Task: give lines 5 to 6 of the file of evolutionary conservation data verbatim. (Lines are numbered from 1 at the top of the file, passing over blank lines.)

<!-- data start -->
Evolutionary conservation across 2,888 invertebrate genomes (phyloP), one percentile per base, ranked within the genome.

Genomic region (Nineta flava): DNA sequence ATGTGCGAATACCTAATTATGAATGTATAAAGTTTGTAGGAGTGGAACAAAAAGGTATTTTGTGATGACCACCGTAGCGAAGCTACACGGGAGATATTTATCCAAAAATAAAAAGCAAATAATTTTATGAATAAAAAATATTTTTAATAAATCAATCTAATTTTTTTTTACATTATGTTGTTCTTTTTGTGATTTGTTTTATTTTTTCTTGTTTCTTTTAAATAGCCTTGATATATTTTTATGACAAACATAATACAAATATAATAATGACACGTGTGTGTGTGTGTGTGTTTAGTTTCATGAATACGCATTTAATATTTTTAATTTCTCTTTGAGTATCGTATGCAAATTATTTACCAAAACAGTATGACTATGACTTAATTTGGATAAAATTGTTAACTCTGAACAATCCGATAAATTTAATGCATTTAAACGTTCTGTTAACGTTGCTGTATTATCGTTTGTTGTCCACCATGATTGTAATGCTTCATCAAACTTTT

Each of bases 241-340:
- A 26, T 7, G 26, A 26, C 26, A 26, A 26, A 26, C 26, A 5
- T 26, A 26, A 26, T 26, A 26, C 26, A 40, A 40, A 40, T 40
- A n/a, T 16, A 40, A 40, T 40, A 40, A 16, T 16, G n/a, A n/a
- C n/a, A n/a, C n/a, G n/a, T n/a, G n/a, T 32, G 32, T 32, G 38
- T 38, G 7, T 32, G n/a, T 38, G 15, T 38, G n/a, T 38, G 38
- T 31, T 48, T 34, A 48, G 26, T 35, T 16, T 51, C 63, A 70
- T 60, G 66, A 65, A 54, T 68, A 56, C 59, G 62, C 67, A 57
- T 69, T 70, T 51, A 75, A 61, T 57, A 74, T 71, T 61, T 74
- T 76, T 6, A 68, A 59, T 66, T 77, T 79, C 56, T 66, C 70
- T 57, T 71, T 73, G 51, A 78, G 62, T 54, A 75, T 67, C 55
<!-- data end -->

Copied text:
- T 26, A 26, A 26, T 26, A 26, C 26, A 40, A 40, A 40, T 40
- A n/a, T 16, A 40, A 40, T 40, A 40, A 16, T 16, G n/a, A n/a